Discord was undoubtedly popular pre-pandemic, but in the time since, it’s become a go-to application for virtual hangout sessions among friends who can’t get together in person. One of the things that makes the app stand above similar services is third-party bots, which add new features to your servers to enhance your time in the app. Groovy and Rythm were two of the most popular bots online until they were killed by YouTube a few weeks ago, and now the video giant has returned with a “replacement” of its own.

If you aren’t familiar with either Discord bot, Groovy and Rythm made it easy to play music from any video on YouTube, sharing and enjoying it with anyone in the lobby. Both services shut down within the last month after receiving cease and desist letters, leaving users without a method to listen to songs simultaneously with friends virtually. Coincidentally, YouTube is now testing a new “Watch Together” service with Discord, but it’s bound to be a disappointment for anyone hoping for an official replacement for either music bot.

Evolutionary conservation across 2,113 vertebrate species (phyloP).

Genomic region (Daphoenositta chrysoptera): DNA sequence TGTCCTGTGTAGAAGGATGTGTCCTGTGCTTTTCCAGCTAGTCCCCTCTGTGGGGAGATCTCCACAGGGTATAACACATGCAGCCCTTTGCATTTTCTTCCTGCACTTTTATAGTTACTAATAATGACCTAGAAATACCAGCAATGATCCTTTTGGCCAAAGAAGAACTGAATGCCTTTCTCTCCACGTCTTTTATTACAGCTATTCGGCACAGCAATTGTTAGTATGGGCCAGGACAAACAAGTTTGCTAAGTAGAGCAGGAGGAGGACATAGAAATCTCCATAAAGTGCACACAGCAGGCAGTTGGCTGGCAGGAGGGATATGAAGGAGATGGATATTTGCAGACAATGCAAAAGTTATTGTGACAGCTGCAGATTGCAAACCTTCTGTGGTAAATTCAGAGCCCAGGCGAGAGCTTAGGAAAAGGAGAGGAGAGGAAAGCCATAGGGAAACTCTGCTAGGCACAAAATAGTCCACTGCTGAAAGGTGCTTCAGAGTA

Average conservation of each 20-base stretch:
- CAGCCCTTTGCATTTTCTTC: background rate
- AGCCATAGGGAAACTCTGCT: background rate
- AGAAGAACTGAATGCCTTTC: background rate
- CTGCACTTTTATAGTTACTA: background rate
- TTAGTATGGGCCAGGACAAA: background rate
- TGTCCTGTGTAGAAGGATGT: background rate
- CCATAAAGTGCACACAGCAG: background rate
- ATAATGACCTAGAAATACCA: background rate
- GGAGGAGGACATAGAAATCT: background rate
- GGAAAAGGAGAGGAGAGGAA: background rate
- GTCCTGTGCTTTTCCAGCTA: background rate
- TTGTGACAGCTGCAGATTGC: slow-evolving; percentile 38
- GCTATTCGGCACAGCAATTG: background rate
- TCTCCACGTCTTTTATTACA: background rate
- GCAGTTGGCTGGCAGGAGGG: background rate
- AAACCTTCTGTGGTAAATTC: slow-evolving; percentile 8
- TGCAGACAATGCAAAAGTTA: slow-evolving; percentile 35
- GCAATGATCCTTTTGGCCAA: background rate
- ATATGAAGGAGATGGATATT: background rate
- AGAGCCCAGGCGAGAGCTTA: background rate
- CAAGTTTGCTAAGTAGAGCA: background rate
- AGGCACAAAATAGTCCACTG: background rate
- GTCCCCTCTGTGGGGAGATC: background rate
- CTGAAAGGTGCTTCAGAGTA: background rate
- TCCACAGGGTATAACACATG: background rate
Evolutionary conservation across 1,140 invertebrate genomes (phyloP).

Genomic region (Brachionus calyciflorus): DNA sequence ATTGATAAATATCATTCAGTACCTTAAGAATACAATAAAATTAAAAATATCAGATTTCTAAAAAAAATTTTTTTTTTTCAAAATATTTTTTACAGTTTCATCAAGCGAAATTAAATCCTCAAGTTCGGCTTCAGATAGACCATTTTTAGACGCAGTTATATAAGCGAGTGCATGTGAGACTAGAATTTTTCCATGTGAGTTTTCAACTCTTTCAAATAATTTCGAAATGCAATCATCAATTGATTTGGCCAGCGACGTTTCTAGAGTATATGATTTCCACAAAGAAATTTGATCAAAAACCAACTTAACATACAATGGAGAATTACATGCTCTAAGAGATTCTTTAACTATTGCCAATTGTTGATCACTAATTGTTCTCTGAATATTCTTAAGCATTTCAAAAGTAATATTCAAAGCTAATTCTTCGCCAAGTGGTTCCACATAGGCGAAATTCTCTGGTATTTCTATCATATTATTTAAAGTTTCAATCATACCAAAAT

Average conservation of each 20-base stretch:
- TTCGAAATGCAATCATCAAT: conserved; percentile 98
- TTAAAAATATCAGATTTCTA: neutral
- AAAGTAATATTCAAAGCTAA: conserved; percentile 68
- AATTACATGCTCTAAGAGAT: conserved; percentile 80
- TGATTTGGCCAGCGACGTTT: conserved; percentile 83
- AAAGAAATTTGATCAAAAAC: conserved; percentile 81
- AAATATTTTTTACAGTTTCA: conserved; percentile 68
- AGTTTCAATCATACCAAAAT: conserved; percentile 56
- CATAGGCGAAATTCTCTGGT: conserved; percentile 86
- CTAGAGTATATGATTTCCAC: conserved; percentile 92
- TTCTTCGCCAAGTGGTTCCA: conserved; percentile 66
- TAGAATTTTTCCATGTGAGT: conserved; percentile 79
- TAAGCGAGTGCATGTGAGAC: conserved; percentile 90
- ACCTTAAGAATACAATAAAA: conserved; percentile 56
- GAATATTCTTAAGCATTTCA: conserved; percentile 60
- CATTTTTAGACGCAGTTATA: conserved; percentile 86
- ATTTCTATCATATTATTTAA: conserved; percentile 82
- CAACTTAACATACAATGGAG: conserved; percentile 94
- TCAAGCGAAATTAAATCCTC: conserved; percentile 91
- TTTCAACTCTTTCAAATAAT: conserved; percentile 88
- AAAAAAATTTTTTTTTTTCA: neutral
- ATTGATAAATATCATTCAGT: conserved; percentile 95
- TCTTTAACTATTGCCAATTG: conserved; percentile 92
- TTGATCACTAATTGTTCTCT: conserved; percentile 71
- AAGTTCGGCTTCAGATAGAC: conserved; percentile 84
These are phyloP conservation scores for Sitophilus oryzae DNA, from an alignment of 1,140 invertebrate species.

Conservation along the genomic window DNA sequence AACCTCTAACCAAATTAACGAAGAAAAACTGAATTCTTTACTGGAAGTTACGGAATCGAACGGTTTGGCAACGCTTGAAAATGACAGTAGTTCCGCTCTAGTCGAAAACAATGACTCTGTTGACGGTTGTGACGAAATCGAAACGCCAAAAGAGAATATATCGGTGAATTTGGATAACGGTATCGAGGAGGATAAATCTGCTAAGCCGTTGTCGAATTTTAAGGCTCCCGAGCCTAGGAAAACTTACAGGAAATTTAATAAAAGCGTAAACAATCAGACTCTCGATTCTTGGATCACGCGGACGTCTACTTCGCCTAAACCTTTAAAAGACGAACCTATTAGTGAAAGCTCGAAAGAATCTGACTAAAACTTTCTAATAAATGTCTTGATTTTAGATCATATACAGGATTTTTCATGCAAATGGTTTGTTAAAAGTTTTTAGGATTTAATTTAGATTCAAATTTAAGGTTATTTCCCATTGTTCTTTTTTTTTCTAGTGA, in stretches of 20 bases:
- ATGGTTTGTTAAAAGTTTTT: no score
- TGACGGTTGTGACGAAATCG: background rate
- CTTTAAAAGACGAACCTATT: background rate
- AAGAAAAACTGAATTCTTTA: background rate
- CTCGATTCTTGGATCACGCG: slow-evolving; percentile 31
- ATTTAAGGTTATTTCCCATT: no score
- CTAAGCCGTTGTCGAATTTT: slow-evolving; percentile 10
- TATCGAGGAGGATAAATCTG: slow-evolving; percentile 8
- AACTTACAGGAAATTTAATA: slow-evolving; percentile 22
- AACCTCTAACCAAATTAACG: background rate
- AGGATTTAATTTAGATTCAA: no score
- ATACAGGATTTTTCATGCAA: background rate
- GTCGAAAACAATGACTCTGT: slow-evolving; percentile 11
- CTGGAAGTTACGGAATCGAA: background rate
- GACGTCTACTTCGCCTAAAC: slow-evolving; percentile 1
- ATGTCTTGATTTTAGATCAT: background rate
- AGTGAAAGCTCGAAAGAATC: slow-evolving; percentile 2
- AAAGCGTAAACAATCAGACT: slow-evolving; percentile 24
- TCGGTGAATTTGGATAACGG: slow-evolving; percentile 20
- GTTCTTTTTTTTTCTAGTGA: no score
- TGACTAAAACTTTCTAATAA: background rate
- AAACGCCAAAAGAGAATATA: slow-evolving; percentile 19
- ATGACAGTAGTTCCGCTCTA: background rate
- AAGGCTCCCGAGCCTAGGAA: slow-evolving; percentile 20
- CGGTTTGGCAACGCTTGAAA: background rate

Discord’s integrated YouTube player, with a queue on the left and viewers on the right.

“Watch Together” is designed to allow anyone in a server to view videos in sync, according to a new report by The Verge. It’s not the first time this sort of feature has been tested on Discord, but it is in its most complete form as of yet. Although it’s still being tested, “Watch Together” is built in collaboration with YouTube and would bypass the need for screen sharing in the app.

Theoretically, you could use it to listen to music with your friends on Discord, though it’s not really the same thing as Groovy or Rythm. A pop-up message when testing the feature states ads will be included as part of the experience. It’s unclear how that’ll affect Premium subscribers, but I wouldn’t be surprised to see ads carry over regardless of account status. It also lacks all of the advanced commands that both music bots supported. Instead, it’s just a plain YouTube player, identical to what you’d find in your web browser.

Even if it’s not up to the standard of the now-defunct services, at least virtual listening parties will soon continue after a short interruption. The feature is live for Discord friends and family servers today, with wider availability planned by the end of October.